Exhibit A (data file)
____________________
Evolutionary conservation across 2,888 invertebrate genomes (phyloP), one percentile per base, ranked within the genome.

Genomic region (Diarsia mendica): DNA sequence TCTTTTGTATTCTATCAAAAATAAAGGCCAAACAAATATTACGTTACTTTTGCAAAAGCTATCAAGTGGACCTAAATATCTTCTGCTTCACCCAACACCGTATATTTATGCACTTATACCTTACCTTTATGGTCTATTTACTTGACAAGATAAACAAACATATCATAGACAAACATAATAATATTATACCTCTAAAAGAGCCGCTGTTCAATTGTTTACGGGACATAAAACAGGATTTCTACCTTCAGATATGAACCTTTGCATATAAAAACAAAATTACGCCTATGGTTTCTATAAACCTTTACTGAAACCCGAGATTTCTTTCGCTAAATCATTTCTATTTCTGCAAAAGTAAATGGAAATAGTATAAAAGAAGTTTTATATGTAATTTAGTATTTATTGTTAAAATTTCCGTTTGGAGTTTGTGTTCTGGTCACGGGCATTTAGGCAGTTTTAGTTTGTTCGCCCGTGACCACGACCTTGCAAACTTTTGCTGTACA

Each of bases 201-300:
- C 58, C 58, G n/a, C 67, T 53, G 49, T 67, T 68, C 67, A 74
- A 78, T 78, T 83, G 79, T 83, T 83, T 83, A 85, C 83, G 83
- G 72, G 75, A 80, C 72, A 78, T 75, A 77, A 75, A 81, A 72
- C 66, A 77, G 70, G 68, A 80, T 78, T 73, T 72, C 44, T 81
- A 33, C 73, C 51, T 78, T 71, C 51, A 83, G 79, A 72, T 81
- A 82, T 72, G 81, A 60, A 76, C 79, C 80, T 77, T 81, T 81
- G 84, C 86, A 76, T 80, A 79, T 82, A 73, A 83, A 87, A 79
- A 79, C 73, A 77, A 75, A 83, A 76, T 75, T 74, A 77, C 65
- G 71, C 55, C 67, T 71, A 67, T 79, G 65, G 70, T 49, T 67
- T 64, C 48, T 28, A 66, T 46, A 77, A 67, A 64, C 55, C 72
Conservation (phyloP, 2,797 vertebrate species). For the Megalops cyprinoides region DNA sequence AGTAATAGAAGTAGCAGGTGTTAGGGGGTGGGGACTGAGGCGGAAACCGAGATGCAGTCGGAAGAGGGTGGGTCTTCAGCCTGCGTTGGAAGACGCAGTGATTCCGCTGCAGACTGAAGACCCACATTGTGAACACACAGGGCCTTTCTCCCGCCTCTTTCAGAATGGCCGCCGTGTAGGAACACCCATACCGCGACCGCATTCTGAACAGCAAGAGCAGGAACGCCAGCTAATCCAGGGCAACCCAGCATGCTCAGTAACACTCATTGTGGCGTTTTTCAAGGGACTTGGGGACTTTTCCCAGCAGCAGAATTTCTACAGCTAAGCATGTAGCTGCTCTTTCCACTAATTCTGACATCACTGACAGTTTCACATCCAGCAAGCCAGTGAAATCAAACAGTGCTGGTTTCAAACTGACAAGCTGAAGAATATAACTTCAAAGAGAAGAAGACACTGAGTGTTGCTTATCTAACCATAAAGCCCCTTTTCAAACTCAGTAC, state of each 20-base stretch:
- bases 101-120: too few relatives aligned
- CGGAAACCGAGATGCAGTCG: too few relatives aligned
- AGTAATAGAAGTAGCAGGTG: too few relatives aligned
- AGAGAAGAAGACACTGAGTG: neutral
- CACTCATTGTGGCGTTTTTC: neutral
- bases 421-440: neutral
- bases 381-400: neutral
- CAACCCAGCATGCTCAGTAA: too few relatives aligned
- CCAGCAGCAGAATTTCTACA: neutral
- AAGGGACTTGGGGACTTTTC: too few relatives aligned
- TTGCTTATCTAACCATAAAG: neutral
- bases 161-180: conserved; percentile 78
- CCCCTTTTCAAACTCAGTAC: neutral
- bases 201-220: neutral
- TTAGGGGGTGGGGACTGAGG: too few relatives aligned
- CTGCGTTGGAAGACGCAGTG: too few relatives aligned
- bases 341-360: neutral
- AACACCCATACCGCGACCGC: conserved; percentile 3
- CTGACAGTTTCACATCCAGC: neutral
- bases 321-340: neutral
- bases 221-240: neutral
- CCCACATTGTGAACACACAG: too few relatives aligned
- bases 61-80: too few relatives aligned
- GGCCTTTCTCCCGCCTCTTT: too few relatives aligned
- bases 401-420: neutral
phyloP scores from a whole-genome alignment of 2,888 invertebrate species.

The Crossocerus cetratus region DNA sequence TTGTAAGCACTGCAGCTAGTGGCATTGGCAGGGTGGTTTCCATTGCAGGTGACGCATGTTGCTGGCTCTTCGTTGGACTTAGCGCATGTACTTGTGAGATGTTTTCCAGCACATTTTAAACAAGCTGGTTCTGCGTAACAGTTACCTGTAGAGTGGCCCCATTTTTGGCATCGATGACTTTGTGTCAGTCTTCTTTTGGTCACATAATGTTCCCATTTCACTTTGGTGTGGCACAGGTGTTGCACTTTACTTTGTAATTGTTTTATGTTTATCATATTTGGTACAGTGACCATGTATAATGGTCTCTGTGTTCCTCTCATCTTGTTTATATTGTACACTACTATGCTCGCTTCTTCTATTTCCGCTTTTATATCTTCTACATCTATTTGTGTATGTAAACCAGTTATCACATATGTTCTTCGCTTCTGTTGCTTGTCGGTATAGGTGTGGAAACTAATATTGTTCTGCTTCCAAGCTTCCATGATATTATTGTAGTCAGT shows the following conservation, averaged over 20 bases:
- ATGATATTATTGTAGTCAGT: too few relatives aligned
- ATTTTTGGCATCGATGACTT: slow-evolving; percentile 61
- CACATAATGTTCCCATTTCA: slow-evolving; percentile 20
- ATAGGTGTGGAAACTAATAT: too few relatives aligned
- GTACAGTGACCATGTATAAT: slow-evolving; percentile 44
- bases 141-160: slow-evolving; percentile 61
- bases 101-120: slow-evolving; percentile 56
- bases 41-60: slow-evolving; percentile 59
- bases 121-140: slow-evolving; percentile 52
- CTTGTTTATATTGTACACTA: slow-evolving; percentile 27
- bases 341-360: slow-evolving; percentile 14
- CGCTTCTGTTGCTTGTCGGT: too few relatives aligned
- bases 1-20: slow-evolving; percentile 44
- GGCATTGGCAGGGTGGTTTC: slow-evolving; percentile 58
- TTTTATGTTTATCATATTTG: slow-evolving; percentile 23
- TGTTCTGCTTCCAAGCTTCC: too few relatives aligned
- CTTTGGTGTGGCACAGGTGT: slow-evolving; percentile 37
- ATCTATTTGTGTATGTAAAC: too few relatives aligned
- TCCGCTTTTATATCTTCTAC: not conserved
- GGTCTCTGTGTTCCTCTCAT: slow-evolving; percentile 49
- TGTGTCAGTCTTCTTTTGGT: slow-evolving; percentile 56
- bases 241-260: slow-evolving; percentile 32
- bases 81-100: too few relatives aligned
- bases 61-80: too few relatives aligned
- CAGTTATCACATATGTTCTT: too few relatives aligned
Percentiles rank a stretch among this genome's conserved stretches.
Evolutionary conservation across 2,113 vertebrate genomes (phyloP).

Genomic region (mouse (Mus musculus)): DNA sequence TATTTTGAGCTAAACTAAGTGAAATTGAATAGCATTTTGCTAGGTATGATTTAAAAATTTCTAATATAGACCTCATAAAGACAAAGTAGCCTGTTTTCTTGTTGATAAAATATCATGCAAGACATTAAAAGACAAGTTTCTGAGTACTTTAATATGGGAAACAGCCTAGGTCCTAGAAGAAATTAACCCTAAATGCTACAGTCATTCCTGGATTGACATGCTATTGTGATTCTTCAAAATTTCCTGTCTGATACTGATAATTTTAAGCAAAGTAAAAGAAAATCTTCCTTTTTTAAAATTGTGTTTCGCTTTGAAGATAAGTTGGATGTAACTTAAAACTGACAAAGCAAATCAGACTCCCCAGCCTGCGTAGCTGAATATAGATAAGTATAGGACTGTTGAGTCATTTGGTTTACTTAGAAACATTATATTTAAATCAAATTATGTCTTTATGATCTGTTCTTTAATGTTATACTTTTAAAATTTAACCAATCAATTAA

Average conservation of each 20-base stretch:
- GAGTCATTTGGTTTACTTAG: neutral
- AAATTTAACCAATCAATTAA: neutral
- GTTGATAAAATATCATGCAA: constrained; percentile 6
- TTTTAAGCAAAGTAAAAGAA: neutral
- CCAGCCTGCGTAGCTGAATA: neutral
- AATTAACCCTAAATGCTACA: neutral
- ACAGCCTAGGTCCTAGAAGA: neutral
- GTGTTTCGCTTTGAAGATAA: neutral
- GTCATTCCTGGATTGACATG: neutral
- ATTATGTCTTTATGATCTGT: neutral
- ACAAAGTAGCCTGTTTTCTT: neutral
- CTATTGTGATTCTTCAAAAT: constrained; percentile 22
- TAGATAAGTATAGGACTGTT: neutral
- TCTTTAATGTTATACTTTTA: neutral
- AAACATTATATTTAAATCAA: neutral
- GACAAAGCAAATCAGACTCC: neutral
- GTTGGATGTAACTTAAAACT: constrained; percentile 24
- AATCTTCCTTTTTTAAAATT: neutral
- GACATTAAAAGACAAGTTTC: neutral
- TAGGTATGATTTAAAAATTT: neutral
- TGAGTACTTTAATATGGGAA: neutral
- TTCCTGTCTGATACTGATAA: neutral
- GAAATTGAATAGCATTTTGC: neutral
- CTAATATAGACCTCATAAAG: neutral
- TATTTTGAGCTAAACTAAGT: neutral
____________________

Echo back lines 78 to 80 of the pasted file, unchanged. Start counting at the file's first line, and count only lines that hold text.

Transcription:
- GTGTTTCGCTTTGAAGATAA: neutral
- GTCATTCCTGGATTGACATG: neutral
- ATTATGTCTTTATGATCTGT: neutral